• Cancel the proposed £28 billion in real-terms cuts for public services and guarantee that there will be no return to austerity.
  • Fund a recruitment drive to end staff shortages in public services.
  • Set out fully-funded plans and a workforce strategy for the years ahead to meet the Prime Minister’s commitment to deliver “world class public services”.

This funding will also strengthen the economy through the rest of the decade by allowing public services to respond better to the needs of working families and businesses.

The benefits to the economy include:

  • Healthcare: working people are less likely to spend time off work with health problems when GP appointments are readily accessible and there are not long waiting lists for hospital treatments and mental health referrals.
  • Transport: good quality and affordable public transport reduces congestion, speeding up commuter travel, material supply chains and transport of goods to market.
  • Childcare: when free and dependable childcare is available, parents are better able to return to and remain in work.
  • Social care: fewer people need to leave the labour market, or reduce working hours, to provide care for family members when social care services provide good quality support.
  • Education: world class schools, further and higher education result in a higher skilled workforce, leading to greater productivity, innovation, and inward investment.
  • Private sector investment: companies making choices on where to locate and invest are more likely to choose the UK if they can benefit from world class public services.

The TUC General Secretary, Paul Nowak, said: “Good schools, hospitals, childcare, and transport are vital not only for families, but for businesses too. But the Tories keep attacking them – that’s a big part of why our whole economy is falling behind.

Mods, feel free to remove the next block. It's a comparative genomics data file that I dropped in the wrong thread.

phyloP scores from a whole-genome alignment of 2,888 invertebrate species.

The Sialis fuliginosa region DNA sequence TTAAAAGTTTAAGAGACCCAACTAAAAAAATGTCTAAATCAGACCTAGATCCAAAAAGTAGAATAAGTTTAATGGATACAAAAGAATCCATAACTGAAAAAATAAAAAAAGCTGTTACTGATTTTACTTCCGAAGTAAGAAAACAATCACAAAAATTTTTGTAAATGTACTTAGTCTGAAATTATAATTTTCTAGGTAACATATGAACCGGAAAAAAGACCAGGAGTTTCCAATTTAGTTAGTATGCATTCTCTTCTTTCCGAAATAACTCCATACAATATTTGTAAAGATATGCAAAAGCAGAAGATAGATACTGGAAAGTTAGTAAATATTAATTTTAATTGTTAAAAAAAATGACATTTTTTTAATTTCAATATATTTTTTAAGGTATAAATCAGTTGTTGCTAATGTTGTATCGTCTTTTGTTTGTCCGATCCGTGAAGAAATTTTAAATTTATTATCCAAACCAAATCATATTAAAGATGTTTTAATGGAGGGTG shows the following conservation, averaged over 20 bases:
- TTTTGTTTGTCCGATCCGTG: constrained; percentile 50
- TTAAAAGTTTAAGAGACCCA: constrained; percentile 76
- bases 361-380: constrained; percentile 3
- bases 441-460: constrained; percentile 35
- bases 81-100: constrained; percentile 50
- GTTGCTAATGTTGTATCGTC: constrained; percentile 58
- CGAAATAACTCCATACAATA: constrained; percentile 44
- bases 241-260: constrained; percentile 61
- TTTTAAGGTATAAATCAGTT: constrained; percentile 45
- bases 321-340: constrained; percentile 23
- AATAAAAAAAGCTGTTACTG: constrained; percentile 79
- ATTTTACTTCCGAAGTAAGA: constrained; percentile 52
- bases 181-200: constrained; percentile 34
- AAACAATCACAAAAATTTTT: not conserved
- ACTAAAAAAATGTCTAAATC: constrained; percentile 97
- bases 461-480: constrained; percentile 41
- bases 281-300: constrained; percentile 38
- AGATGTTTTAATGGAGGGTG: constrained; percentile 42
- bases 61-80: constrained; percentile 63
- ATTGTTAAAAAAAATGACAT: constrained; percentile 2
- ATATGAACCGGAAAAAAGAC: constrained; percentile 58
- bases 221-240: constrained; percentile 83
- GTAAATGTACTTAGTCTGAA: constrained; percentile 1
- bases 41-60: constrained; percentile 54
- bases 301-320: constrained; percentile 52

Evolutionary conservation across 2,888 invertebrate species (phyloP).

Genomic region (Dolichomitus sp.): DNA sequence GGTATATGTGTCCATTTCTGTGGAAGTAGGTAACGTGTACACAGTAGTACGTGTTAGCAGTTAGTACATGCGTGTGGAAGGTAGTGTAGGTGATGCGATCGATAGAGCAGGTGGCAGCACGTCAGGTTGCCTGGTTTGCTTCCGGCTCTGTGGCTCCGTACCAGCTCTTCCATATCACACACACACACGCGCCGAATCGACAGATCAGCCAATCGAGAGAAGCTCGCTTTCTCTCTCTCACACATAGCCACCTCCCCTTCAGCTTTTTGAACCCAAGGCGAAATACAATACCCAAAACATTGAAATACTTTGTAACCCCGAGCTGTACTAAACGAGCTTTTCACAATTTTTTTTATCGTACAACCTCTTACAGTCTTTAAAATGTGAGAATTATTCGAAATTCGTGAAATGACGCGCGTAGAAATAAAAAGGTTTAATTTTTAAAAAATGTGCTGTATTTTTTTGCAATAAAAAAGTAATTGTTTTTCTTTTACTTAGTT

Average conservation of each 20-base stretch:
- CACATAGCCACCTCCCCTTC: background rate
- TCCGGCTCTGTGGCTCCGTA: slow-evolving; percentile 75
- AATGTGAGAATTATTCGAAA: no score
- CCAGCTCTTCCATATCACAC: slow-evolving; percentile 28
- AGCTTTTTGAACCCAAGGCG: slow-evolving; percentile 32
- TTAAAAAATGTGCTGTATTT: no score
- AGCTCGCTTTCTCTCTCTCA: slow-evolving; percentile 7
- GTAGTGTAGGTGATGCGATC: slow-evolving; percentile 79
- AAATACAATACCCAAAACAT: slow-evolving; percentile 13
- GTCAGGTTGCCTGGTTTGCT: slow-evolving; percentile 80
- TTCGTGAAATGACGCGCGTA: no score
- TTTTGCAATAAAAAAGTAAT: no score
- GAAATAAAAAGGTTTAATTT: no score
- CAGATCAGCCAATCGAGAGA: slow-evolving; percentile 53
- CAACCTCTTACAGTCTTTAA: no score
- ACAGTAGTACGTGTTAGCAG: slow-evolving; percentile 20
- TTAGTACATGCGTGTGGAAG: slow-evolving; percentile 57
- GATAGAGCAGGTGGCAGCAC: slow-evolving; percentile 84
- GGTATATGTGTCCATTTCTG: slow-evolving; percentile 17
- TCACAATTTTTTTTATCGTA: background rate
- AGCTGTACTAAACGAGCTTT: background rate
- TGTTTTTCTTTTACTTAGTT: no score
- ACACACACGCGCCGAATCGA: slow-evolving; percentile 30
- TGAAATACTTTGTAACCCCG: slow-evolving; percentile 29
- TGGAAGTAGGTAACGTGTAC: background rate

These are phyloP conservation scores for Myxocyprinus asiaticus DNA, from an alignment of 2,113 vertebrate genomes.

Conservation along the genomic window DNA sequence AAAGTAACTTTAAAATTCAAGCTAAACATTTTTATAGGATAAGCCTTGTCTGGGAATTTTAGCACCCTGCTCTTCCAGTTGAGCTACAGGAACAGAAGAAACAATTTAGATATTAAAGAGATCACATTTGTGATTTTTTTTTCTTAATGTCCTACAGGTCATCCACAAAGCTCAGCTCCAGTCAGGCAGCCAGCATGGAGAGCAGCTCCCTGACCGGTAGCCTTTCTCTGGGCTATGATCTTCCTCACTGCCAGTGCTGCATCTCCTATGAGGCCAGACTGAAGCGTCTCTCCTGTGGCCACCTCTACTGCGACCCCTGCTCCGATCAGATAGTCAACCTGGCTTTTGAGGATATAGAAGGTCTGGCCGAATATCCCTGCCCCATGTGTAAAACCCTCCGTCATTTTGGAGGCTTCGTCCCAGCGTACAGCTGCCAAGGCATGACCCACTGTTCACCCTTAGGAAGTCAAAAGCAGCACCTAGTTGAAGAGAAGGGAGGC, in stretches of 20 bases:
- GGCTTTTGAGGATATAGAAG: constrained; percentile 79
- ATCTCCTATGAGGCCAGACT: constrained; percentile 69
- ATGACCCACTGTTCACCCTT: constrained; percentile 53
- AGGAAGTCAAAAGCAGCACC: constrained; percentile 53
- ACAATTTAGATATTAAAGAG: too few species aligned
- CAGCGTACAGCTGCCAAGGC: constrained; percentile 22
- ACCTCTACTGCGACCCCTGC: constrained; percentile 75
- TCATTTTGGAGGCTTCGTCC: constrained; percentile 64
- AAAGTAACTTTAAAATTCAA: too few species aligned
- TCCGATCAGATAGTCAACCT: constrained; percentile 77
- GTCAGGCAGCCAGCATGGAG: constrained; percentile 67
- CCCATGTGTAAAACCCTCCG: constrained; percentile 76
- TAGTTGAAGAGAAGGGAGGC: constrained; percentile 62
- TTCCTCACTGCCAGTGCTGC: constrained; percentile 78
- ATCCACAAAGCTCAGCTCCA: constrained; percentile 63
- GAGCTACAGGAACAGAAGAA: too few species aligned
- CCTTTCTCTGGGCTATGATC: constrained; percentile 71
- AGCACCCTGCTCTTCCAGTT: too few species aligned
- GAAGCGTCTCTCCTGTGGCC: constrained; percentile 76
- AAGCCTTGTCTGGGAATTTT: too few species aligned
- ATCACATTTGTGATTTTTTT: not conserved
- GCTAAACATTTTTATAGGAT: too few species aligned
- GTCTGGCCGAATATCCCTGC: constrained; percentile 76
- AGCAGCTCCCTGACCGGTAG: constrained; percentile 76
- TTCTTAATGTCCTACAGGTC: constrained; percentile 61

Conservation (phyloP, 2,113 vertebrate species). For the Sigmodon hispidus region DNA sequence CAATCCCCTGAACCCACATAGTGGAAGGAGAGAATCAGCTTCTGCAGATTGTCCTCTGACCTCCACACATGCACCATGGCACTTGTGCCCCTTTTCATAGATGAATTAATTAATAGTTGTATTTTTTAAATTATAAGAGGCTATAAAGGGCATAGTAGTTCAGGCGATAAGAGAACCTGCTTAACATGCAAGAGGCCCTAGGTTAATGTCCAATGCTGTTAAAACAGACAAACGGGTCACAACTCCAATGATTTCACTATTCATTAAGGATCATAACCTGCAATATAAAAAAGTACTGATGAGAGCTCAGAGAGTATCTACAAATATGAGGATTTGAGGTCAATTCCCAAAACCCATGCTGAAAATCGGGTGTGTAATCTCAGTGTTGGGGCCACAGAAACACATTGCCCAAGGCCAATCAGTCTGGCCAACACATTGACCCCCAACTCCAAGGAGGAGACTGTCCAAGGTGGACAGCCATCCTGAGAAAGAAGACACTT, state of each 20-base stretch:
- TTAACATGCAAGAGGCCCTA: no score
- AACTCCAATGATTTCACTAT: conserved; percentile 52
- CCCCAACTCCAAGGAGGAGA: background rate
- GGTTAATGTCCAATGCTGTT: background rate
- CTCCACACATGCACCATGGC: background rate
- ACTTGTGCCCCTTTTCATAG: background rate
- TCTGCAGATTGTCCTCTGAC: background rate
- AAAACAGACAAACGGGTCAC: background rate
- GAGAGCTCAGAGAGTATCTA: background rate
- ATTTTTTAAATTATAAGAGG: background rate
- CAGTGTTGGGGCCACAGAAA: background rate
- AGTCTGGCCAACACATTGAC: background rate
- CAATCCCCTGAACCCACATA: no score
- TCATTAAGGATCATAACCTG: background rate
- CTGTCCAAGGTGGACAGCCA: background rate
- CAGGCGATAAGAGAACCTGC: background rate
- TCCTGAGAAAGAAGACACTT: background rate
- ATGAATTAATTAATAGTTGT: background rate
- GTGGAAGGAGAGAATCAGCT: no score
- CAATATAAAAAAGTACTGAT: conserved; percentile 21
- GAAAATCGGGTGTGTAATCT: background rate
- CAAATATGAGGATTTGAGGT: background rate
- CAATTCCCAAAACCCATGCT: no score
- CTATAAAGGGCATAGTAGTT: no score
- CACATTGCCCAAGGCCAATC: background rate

“With a recession already expected this year, a new round of austerity would make a bad situation worse. The Chancellor should instead use the power of government to lift us up and out of Britain’s economic slump.

“A budget boost to public services – including staff pay – can keep us out of recession this year. And it can lay the foundations for a stronger economy in the years ahead – world class schools, hospitals without waiting lists, funded childcare, and modern transport systems.”

Alfie Stirling, Chief Economist and Director of Research at NEF, said: “The government is exploiting a curious feature of the OBR’s forecast model, which can see projected inflation fall well below the level that policymakers at the Bank of England are ever likely to allow in practice. It allowed the chancellor to play smoke and mirrors with the future of public services last autumn, claiming that budgets would continue to rise in real terms, despite tens of billions a year in fresh cuts.

“There is no serious or credible justification for the government’s current plans. Consecutive UK chancellors have already put the country through a decade of austerity, which means we know exactly how it ends: near stagnant earnings growth, threadbare public safety nets and the first stall in life expectancy on modern record.”

* Source: Trades Union Congress